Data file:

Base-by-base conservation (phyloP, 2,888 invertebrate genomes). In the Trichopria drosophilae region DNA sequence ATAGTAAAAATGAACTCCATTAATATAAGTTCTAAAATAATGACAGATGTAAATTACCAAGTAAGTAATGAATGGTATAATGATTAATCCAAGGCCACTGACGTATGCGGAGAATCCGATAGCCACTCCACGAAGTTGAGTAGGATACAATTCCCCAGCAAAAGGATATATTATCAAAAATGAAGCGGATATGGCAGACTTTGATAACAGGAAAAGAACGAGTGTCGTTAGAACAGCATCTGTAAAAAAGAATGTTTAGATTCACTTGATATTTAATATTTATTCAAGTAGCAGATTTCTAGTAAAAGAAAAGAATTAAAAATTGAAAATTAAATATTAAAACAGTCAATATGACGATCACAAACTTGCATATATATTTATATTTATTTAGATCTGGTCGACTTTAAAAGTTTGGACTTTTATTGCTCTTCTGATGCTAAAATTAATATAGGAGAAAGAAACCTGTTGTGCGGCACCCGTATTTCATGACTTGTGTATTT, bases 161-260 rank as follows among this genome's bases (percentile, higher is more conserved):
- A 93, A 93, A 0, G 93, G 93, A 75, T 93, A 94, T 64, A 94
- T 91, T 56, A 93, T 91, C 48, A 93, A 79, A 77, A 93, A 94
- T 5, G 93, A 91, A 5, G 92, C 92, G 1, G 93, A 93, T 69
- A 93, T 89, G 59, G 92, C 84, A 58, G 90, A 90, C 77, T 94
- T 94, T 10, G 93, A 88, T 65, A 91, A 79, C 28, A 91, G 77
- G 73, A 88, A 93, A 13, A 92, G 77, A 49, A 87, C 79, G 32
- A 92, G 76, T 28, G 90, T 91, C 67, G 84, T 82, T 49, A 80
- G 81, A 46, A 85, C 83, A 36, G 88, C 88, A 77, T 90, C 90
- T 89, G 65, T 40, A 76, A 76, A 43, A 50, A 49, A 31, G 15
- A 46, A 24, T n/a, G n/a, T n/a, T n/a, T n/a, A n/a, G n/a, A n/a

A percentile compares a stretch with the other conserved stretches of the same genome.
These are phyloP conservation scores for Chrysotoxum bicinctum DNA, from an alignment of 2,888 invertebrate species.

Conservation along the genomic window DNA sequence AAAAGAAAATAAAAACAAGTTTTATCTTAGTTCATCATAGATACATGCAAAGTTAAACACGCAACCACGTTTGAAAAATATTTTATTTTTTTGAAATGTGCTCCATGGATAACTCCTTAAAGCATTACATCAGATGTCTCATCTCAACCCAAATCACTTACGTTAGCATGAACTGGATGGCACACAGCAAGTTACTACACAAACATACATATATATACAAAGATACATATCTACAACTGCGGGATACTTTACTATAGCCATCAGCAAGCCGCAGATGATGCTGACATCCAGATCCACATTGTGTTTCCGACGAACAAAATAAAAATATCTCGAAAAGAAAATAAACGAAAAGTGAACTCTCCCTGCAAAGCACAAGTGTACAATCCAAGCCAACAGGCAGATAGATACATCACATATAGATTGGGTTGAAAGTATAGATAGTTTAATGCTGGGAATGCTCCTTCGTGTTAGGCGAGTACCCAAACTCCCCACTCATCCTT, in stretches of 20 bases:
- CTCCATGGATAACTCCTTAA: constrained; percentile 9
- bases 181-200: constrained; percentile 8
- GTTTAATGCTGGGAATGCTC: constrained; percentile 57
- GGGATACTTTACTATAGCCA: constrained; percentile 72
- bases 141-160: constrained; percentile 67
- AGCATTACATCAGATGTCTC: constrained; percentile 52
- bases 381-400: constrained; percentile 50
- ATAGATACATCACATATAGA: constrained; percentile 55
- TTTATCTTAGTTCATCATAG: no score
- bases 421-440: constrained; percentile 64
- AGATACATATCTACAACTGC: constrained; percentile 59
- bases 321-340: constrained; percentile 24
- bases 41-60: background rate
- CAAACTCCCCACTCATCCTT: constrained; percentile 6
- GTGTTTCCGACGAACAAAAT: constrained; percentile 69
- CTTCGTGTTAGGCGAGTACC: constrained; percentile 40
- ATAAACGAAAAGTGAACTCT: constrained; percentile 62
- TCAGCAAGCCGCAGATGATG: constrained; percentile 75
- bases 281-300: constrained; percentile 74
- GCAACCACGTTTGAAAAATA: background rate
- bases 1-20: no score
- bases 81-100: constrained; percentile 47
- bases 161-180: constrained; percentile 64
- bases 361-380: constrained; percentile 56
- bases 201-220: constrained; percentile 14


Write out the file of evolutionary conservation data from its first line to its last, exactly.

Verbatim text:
Base-by-base conservation (phyloP, 2,888 invertebrate genomes). In the Trichopria drosophilae region DNA sequence ATAGTAAAAATGAACTCCATTAATATAAGTTCTAAAATAATGACAGATGTAAATTACCAAGTAAGTAATGAATGGTATAATGATTAATCCAAGGCCACTGACGTATGCGGAGAATCCGATAGCCACTCCACGAAGTTGAGTAGGATACAATTCCCCAGCAAAAGGATATATTATCAAAAATGAAGCGGATATGGCAGACTTTGATAACAGGAAAAGAACGAGTGTCGTTAGAACAGCATCTGTAAAAAAGAATGTTTAGATTCACTTGATATTTAATATTTATTCAAGTAGCAGATTTCTAGTAAAAGAAAAGAATTAAAAATTGAAAATTAAATATTAAAACAGTCAATATGACGATCACAAACTTGCATATATATTTATATTTATTTAGATCTGGTCGACTTTAAAAGTTTGGACTTTTATTGCTCTTCTGATGCTAAAATTAATATAGGAGAAAGAAACCTGTTGTGCGGCACCCGTATTTCATGACTTGTGTATTT, bases 161-260 rank as follows among this genome's bases (percentile, higher is more conserved):
- A 93, A 93, A 0, G 93, G 93, A 75, T 93, A 94, T 64, A 94
- T 91, T 56, A 93, T 91, C 48, A 93, A 79, A 77, A 93, A 94
- T 5, G 93, A 91, A 5, G 92, C 92, G 1, G 93, A 93, T 69
- A 93, T 89, G 59, G 92, C 84, A 58, G 90, A 90, C 77, T 94
- T 94, T 10, G 93, A 88, T 65, A 91, A 79, C 28, A 91, G 77
- G 73, A 88, A 93, A 13, A 92, G 77, A 49, A 87, C 79, G 32
- A 92, G 76, T 28, G 90, T 91, C 67, G 84, T 82, T 49, A 80
- G 81, A 46, A 85, C 83, A 36, G 88, C 88, A 77, T 90, C 90
- T 89, G 65, T 40, A 76, A 76, A 43, A 50, A 49, A 31, G 15
- A 46, A 24, T n/a, G n/a, T n/a, T n/a, T n/a, A n/a, G n/a, A n/a

A percentile compares a stretch with the other conserved stretches of the same genome.
These are phyloP conservation scores for Chrysotoxum bicinctum DNA, from an alignment of 2,888 invertebrate species.

Conservation along the genomic window DNA sequence AAAAGAAAATAAAAACAAGTTTTATCTTAGTTCATCATAGATACATGCAAAGTTAAACACGCAACCACGTTTGAAAAATATTTTATTTTTTTGAAATGTGCTCCATGGATAACTCCTTAAAGCATTACATCAGATGTCTCATCTCAACCCAAATCACTTACGTTAGCATGAACTGGATGGCACACAGCAAGTTACTACACAAACATACATATATATACAAAGATACATATCTACAACTGCGGGATACTTTACTATAGCCATCAGCAAGCCGCAGATGATGCTGACATCCAGATCCACATTGTGTTTCCGACGAACAAAATAAAAATATCTCGAAAAGAAAATAAACGAAAAGTGAACTCTCCCTGCAAAGCACAAGTGTACAATCCAAGCCAACAGGCAGATAGATACATCACATATAGATTGGGTTGAAAGTATAGATAGTTTAATGCTGGGAATGCTCCTTCGTGTTAGGCGAGTACCCAAACTCCCCACTCATCCTT, in stretches of 20 bases:
- CTCCATGGATAACTCCTTAA: constrained; percentile 9
- bases 181-200: constrained; percentile 8
- GTTTAATGCTGGGAATGCTC: constrained; percentile 57
- GGGATACTTTACTATAGCCA: constrained; percentile 72
- bases 141-160: constrained; percentile 67
- AGCATTACATCAGATGTCTC: constrained; percentile 52
- bases 381-400: constrained; percentile 50
- ATAGATACATCACATATAGA: constrained; percentile 55
- TTTATCTTAGTTCATCATAG: no score
- bases 421-440: constrained; percentile 64
- AGATACATATCTACAACTGC: constrained; percentile 59
- bases 321-340: constrained; percentile 24
- bases 41-60: background rate
- CAAACTCCCCACTCATCCTT: constrained; percentile 6
- GTGTTTCCGACGAACAAAAT: constrained; percentile 69
- CTTCGTGTTAGGCGAGTACC: constrained; percentile 40
- ATAAACGAAAAGTGAACTCT: constrained; percentile 62
- TCAGCAAGCCGCAGATGATG: constrained; percentile 75
- bases 281-300: constrained; percentile 74
- GCAACCACGTTTGAAAAATA: background rate
- bases 1-20: no score
- bases 81-100: constrained; percentile 47
- bases 161-180: constrained; percentile 64
- bases 361-380: constrained; percentile 56
- bases 201-220: constrained; percentile 14